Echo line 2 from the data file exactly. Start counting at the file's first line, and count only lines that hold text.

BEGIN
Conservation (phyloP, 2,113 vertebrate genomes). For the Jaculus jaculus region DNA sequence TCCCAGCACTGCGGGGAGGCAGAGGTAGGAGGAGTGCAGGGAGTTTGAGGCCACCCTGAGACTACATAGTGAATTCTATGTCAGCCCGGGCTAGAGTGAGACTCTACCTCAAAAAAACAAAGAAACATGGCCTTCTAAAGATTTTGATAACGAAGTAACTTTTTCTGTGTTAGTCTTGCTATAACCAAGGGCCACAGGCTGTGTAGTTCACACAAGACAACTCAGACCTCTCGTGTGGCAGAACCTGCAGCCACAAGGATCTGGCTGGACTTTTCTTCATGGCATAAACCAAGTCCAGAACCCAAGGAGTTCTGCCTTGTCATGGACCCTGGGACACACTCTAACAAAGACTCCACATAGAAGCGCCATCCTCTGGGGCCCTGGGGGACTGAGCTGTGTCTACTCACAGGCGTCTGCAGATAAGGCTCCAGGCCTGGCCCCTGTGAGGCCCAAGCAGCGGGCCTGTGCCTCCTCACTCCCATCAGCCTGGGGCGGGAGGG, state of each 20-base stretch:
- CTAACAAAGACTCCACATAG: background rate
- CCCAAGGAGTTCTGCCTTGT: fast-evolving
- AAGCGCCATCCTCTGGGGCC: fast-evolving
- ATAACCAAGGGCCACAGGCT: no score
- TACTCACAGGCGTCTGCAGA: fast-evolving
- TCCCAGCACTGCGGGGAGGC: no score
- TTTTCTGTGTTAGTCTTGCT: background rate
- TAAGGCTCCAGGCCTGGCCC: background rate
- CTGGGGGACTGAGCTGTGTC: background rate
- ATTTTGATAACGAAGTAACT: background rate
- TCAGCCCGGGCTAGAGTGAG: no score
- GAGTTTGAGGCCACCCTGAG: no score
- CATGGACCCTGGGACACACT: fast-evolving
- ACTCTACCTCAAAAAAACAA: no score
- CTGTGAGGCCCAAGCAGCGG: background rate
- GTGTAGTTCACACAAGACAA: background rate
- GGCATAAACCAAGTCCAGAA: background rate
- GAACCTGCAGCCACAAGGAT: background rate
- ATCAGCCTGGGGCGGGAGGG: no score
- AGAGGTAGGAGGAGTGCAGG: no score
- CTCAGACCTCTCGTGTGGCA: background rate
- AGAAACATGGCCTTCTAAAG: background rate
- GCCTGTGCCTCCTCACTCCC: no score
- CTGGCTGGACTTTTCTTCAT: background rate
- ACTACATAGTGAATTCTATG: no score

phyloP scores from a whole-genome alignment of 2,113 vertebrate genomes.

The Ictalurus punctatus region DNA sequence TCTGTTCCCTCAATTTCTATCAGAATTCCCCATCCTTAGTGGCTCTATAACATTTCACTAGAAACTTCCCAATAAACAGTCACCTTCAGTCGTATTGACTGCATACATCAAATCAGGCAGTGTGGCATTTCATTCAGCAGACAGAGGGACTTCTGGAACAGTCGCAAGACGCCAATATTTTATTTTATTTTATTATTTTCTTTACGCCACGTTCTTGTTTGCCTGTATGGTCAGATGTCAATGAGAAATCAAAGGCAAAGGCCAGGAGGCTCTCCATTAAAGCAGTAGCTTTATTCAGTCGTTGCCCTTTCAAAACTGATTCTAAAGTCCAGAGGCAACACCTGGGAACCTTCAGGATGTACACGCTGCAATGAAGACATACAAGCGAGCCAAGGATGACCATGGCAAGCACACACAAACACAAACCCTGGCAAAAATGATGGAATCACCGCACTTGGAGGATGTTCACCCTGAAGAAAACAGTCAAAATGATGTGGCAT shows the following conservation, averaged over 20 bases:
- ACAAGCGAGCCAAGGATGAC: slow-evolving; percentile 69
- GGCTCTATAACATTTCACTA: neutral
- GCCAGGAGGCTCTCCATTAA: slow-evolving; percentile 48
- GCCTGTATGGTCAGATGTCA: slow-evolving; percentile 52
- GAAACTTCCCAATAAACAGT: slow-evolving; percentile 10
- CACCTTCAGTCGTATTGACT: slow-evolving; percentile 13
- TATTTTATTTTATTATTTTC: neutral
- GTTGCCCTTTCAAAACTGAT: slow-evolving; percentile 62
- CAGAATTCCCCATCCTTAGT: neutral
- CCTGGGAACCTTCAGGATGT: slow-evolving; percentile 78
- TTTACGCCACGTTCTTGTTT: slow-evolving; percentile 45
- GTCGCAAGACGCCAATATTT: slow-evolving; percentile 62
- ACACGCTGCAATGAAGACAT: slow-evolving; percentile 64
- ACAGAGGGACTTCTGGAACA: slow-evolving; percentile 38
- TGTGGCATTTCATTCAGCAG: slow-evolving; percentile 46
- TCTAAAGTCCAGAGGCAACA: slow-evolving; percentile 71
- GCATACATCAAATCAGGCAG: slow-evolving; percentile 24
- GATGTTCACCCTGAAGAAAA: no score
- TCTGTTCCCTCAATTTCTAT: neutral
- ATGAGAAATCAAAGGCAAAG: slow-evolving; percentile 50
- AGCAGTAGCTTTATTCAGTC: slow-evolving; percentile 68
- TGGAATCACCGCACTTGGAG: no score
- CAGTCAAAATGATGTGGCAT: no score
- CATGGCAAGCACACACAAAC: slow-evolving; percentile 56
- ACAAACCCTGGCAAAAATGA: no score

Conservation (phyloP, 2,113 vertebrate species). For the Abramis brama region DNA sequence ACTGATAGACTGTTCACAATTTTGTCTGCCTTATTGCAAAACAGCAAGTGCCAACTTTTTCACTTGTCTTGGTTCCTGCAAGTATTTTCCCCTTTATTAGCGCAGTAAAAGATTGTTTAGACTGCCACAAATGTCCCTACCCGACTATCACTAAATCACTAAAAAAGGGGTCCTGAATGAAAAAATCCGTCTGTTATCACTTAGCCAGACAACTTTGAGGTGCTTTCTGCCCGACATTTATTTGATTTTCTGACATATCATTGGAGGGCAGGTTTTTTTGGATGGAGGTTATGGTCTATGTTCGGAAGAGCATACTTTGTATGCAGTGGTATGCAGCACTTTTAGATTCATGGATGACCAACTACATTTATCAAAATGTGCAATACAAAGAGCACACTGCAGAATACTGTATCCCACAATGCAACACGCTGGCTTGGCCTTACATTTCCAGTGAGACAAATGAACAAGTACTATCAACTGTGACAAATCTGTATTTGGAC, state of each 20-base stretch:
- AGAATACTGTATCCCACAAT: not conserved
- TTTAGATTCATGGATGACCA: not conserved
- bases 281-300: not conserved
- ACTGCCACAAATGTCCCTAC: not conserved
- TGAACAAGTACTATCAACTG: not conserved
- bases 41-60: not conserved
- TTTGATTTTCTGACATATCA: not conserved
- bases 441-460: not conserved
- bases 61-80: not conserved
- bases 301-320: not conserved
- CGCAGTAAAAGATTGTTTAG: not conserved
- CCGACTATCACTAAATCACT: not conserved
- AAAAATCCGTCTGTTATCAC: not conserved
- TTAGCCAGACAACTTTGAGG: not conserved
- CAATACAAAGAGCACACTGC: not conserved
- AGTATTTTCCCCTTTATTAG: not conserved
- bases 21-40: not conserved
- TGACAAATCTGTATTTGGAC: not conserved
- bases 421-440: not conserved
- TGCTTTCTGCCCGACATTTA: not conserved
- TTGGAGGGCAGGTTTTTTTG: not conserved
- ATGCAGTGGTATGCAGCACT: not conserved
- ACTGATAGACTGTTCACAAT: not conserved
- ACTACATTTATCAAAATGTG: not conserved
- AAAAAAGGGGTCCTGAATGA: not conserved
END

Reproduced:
- CTAACAAAGACTCCACATAG: background rate